I was first introduced to Google when I was fifteen years old. Using a friend’s VPN account, the six bright-colored letters representing the forbidden side of the internet slowly unfolded in front of my eyes. By “slowly” I meant it— the VPN connection significantly slowed down the internet speed, and it took almost a minute for the search result to load.
The first contact with the “free world” was the opposite of transformative. I was greeted by a whole page of English texts incomprehensible to my fifteen-year-old self, accompanied by images still-loading because of the slow internet speed. The font was much smaller and uglier than that of Baidu’s—Google’s Chinese counterpart. Confused and irritated, I closed the tab.
The experience of growing up under heavy internet censorship is one I often have to explain to people about since coming to Canada. No, there was no access to Facebook or Instagram. No Youtube or New York Times or Spotify or Netflix. The only way of accessing “the other side of the internet” was through Virtual Private Networks (VPN), most of which were either expensive or illegal in China.
This is typically the moment where the other person asks: “How does it feel to live under such censorship?” The answer is that one feels absolutely no difference at all. When you grow up not having something, you don’t look for it. Why register for that Facebook account when all of your friends are using WeChat? Why put up with the 3KB/second VPN speed, when Baidu has the answer of almost everything you need to know? Most of my classmates back in China knew that Google and the New York Times existed. They just found them irrelevant.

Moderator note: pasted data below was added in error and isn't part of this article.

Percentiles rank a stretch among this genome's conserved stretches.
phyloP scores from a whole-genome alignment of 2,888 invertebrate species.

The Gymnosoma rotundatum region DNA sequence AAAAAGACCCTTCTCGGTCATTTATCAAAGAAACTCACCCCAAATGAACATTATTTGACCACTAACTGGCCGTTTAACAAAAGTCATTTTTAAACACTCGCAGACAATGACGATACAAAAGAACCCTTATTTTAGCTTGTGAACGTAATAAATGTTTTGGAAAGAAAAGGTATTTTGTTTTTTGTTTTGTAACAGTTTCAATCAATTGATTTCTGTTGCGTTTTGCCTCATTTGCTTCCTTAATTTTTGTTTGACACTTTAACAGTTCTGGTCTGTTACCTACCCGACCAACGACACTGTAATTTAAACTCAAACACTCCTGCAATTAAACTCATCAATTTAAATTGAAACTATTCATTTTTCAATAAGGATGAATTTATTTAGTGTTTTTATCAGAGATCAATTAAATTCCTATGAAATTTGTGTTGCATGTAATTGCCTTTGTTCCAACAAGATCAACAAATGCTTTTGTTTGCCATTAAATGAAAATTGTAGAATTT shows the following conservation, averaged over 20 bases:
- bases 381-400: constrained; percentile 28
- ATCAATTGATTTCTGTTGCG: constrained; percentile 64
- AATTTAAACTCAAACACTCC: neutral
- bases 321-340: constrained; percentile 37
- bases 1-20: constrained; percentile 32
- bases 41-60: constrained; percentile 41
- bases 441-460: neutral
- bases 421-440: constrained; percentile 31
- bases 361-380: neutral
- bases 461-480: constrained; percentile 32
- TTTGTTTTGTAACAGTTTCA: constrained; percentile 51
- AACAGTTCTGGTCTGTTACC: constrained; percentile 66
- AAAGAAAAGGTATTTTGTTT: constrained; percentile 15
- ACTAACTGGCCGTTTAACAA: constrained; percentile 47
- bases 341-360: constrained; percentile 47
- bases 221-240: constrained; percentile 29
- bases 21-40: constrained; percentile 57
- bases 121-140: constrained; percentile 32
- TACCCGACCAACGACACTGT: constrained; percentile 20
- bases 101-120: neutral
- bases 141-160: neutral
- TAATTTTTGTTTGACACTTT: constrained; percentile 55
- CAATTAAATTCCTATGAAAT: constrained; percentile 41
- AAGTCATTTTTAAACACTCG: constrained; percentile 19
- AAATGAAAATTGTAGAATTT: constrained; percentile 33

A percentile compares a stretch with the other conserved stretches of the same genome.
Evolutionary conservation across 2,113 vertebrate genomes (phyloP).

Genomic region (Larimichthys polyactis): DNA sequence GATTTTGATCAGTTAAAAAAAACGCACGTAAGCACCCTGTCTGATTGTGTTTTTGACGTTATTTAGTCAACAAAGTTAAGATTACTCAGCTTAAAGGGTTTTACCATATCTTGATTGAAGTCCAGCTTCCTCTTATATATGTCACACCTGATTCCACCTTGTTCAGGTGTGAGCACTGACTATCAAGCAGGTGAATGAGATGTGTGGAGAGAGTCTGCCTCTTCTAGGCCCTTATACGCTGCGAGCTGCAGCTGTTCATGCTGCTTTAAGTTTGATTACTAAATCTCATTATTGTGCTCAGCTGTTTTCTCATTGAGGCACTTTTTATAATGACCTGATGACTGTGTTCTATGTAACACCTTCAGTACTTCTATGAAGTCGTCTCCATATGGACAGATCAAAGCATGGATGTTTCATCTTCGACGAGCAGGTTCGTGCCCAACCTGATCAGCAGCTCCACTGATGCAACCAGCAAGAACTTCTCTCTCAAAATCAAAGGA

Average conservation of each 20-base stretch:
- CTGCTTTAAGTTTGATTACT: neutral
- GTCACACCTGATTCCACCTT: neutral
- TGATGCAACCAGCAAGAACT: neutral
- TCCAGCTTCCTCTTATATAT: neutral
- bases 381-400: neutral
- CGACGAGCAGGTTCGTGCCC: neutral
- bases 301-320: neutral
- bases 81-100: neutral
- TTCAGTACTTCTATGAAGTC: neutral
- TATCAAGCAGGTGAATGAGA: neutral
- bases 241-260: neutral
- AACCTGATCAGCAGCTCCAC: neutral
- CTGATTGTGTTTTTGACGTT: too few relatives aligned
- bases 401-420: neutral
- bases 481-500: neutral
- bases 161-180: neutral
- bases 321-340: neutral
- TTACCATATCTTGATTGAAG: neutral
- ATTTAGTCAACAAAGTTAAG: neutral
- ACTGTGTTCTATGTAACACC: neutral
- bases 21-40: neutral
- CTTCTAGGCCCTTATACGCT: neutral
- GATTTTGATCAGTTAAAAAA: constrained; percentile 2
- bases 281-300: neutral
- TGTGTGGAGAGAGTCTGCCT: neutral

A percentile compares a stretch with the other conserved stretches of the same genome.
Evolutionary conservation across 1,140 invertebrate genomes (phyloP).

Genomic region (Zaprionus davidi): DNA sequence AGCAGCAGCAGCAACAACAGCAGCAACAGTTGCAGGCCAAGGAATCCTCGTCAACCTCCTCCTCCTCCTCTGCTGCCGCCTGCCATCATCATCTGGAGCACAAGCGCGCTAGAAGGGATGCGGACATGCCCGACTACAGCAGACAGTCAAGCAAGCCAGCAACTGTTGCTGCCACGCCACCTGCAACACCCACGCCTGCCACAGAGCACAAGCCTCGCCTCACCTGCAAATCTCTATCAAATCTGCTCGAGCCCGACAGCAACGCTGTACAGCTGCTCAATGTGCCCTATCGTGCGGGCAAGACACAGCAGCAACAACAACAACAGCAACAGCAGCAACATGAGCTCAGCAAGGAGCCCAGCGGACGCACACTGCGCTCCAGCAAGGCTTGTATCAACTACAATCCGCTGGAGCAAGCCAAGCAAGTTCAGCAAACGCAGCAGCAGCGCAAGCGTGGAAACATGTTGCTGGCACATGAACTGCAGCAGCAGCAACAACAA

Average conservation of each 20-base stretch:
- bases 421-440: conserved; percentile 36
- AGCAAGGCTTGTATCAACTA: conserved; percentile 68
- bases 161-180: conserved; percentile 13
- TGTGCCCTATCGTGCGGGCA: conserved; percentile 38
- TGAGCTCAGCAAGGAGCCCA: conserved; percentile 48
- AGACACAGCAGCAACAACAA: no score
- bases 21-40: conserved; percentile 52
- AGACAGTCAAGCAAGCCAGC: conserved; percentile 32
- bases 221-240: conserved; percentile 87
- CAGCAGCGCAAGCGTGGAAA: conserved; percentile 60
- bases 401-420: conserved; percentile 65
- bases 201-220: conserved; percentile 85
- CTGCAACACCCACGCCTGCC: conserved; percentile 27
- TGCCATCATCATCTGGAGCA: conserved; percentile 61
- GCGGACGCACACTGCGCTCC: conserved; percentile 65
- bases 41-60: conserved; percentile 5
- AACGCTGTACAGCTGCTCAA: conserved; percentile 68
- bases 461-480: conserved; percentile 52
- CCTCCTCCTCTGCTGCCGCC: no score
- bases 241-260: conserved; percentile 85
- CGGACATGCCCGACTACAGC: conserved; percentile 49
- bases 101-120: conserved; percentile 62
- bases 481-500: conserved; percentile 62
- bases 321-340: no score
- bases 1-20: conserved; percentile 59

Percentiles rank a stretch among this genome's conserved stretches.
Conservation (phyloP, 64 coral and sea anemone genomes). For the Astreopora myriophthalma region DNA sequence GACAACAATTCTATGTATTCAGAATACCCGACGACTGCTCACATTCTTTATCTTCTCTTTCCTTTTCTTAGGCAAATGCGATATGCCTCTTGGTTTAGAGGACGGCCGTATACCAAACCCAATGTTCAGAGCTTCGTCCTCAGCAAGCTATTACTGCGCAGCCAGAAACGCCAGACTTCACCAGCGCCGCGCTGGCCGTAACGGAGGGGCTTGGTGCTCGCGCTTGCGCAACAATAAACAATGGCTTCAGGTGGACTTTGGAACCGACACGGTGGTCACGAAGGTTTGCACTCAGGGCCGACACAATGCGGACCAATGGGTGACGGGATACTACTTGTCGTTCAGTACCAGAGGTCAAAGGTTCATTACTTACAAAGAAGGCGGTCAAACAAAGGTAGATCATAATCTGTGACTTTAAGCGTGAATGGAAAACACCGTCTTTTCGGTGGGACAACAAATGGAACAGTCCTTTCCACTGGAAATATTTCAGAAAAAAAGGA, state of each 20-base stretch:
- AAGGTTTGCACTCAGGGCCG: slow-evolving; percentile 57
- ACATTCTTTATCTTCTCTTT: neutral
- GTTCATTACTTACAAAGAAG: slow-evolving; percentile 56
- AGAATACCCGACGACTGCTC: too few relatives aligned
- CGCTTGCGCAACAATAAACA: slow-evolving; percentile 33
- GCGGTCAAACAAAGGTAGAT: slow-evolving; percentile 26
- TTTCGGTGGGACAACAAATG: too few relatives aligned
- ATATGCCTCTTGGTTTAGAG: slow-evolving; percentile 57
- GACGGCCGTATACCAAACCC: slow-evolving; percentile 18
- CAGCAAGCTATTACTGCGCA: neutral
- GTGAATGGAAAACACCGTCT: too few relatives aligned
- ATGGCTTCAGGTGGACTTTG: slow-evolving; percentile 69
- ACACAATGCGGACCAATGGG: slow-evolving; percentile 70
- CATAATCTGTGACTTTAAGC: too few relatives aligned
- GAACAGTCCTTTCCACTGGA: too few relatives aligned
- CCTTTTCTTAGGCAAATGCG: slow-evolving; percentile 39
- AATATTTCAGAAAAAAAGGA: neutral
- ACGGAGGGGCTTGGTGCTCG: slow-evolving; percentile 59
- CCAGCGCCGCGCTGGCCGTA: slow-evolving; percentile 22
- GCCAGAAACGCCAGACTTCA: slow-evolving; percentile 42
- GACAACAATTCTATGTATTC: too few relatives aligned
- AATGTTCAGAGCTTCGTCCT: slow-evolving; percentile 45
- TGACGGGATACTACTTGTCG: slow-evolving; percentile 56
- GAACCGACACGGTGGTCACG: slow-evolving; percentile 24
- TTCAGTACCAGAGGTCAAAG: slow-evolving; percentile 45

At this point, the other person would normally start nodding, with a look of half-unbelievability and half-confusion on their face. After two years of studying history in Pearson, and after many conversations with friends, I realized that people who had never lived under propaganda and censorship often had trouble understanding them. Namely, how could someone believe in something so stupid and blatantly untrue? Doesn’t the common sense prevail in the end? Underneath all these was a still bigger question: Would I have done better if I were put in the situation?
Unfortunately, two and a half centuries after Thomas Paine wrote Common Sense, common sense remains dead. And we have killed him.